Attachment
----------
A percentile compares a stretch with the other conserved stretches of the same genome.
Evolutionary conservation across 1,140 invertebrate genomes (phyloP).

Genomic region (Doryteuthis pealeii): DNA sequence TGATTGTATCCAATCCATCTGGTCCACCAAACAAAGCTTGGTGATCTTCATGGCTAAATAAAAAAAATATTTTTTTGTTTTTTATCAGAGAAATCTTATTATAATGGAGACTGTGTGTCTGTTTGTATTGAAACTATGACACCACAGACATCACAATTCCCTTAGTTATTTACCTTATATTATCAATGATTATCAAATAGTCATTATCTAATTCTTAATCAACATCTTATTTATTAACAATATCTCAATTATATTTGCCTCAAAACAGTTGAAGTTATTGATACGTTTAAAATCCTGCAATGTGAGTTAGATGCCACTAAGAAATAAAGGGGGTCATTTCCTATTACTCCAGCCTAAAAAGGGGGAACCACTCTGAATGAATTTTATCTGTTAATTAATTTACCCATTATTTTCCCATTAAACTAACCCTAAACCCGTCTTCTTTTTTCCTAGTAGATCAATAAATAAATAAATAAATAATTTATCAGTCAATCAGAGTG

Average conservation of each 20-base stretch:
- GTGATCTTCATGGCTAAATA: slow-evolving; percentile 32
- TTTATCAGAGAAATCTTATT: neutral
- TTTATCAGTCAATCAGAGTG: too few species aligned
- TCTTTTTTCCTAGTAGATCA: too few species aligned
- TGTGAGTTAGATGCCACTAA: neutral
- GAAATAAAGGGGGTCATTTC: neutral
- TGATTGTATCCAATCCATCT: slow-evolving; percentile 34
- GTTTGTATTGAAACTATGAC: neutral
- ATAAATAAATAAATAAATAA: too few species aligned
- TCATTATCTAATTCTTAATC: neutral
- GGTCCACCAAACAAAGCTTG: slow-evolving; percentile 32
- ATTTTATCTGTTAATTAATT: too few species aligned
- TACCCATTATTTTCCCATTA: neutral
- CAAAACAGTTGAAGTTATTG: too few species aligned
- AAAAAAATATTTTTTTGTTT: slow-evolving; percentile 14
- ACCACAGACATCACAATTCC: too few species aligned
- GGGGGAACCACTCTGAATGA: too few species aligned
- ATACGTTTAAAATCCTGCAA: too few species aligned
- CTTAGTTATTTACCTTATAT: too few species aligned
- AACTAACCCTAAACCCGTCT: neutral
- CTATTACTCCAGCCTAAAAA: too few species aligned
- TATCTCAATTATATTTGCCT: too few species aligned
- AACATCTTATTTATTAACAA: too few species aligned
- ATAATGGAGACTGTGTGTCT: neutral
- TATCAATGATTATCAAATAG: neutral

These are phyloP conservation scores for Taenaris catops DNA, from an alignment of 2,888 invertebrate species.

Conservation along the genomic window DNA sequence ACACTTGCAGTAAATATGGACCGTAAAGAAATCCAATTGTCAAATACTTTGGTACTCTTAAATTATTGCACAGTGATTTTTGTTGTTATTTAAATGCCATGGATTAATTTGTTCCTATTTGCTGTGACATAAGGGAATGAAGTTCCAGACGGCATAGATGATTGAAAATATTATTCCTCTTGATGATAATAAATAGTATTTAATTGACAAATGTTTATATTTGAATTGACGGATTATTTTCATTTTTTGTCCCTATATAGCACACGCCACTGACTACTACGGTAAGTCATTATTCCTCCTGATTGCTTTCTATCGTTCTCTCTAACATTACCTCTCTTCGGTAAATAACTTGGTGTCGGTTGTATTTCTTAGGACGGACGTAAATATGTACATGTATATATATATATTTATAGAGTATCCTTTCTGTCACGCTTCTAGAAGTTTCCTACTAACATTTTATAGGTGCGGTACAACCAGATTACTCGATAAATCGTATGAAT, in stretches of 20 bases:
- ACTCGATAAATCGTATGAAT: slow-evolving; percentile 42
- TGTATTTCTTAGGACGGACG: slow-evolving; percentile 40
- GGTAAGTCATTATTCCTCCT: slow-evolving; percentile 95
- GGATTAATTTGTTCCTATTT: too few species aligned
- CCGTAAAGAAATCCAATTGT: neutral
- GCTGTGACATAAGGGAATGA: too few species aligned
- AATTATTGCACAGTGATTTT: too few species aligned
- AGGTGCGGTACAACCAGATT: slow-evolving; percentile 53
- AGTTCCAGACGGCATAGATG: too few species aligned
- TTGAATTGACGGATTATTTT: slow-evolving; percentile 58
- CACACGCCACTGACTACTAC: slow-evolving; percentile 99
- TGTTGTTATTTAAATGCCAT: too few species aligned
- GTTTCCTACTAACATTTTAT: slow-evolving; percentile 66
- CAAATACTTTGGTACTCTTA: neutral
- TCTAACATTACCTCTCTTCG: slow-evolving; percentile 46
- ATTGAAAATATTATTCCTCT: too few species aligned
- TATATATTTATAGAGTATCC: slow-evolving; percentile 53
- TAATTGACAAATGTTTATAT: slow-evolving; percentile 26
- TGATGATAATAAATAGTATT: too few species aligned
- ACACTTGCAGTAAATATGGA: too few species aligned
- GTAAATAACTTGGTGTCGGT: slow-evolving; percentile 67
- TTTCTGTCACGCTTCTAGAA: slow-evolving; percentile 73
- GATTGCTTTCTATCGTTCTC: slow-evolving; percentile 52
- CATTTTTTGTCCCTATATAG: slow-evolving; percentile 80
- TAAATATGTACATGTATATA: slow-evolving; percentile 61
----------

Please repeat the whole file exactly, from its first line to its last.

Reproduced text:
A percentile compares a stretch with the other conserved stretches of the same genome.
Evolutionary conservation across 1,140 invertebrate genomes (phyloP).

Genomic region (Doryteuthis pealeii): DNA sequence TGATTGTATCCAATCCATCTGGTCCACCAAACAAAGCTTGGTGATCTTCATGGCTAAATAAAAAAAATATTTTTTTGTTTTTTATCAGAGAAATCTTATTATAATGGAGACTGTGTGTCTGTTTGTATTGAAACTATGACACCACAGACATCACAATTCCCTTAGTTATTTACCTTATATTATCAATGATTATCAAATAGTCATTATCTAATTCTTAATCAACATCTTATTTATTAACAATATCTCAATTATATTTGCCTCAAAACAGTTGAAGTTATTGATACGTTTAAAATCCTGCAATGTGAGTTAGATGCCACTAAGAAATAAAGGGGGTCATTTCCTATTACTCCAGCCTAAAAAGGGGGAACCACTCTGAATGAATTTTATCTGTTAATTAATTTACCCATTATTTTCCCATTAAACTAACCCTAAACCCGTCTTCTTTTTTCCTAGTAGATCAATAAATAAATAAATAAATAATTTATCAGTCAATCAGAGTG

Average conservation of each 20-base stretch:
- GTGATCTTCATGGCTAAATA: slow-evolving; percentile 32
- TTTATCAGAGAAATCTTATT: neutral
- TTTATCAGTCAATCAGAGTG: too few species aligned
- TCTTTTTTCCTAGTAGATCA: too few species aligned
- TGTGAGTTAGATGCCACTAA: neutral
- GAAATAAAGGGGGTCATTTC: neutral
- TGATTGTATCCAATCCATCT: slow-evolving; percentile 34
- GTTTGTATTGAAACTATGAC: neutral
- ATAAATAAATAAATAAATAA: too few species aligned
- TCATTATCTAATTCTTAATC: neutral
- GGTCCACCAAACAAAGCTTG: slow-evolving; percentile 32
- ATTTTATCTGTTAATTAATT: too few species aligned
- TACCCATTATTTTCCCATTA: neutral
- CAAAACAGTTGAAGTTATTG: too few species aligned
- AAAAAAATATTTTTTTGTTT: slow-evolving; percentile 14
- ACCACAGACATCACAATTCC: too few species aligned
- GGGGGAACCACTCTGAATGA: too few species aligned
- ATACGTTTAAAATCCTGCAA: too few species aligned
- CTTAGTTATTTACCTTATAT: too few species aligned
- AACTAACCCTAAACCCGTCT: neutral
- CTATTACTCCAGCCTAAAAA: too few species aligned
- TATCTCAATTATATTTGCCT: too few species aligned
- AACATCTTATTTATTAACAA: too few species aligned
- ATAATGGAGACTGTGTGTCT: neutral
- TATCAATGATTATCAAATAG: neutral

These are phyloP conservation scores for Taenaris catops DNA, from an alignment of 2,888 invertebrate species.

Conservation along the genomic window DNA sequence ACACTTGCAGTAAATATGGACCGTAAAGAAATCCAATTGTCAAATACTTTGGTACTCTTAAATTATTGCACAGTGATTTTTGTTGTTATTTAAATGCCATGGATTAATTTGTTCCTATTTGCTGTGACATAAGGGAATGAAGTTCCAGACGGCATAGATGATTGAAAATATTATTCCTCTTGATGATAATAAATAGTATTTAATTGACAAATGTTTATATTTGAATTGACGGATTATTTTCATTTTTTGTCCCTATATAGCACACGCCACTGACTACTACGGTAAGTCATTATTCCTCCTGATTGCTTTCTATCGTTCTCTCTAACATTACCTCTCTTCGGTAAATAACTTGGTGTCGGTTGTATTTCTTAGGACGGACGTAAATATGTACATGTATATATATATATTTATAGAGTATCCTTTCTGTCACGCTTCTAGAAGTTTCCTACTAACATTTTATAGGTGCGGTACAACCAGATTACTCGATAAATCGTATGAAT, in stretches of 20 bases:
- ACTCGATAAATCGTATGAAT: slow-evolving; percentile 42
- TGTATTTCTTAGGACGGACG: slow-evolving; percentile 40
- GGTAAGTCATTATTCCTCCT: slow-evolving; percentile 95
- GGATTAATTTGTTCCTATTT: too few species aligned
- CCGTAAAGAAATCCAATTGT: neutral
- GCTGTGACATAAGGGAATGA: too few species aligned
- AATTATTGCACAGTGATTTT: too few species aligned
- AGGTGCGGTACAACCAGATT: slow-evolving; percentile 53
- AGTTCCAGACGGCATAGATG: too few species aligned
- TTGAATTGACGGATTATTTT: slow-evolving; percentile 58
- CACACGCCACTGACTACTAC: slow-evolving; percentile 99
- TGTTGTTATTTAAATGCCAT: too few species aligned
- GTTTCCTACTAACATTTTAT: slow-evolving; percentile 66
- CAAATACTTTGGTACTCTTA: neutral
- TCTAACATTACCTCTCTTCG: slow-evolving; percentile 46
- ATTGAAAATATTATTCCTCT: too few species aligned
- TATATATTTATAGAGTATCC: slow-evolving; percentile 53
- TAATTGACAAATGTTTATAT: slow-evolving; percentile 26
- TGATGATAATAAATAGTATT: too few species aligned
- ACACTTGCAGTAAATATGGA: too few species aligned
- GTAAATAACTTGGTGTCGGT: slow-evolving; percentile 67
- TTTCTGTCACGCTTCTAGAA: slow-evolving; percentile 73
- GATTGCTTTCTATCGTTCTC: slow-evolving; percentile 52
- CATTTTTTGTCCCTATATAG: slow-evolving; percentile 80
- TAAATATGTACATGTATATA: slow-evolving; percentile 61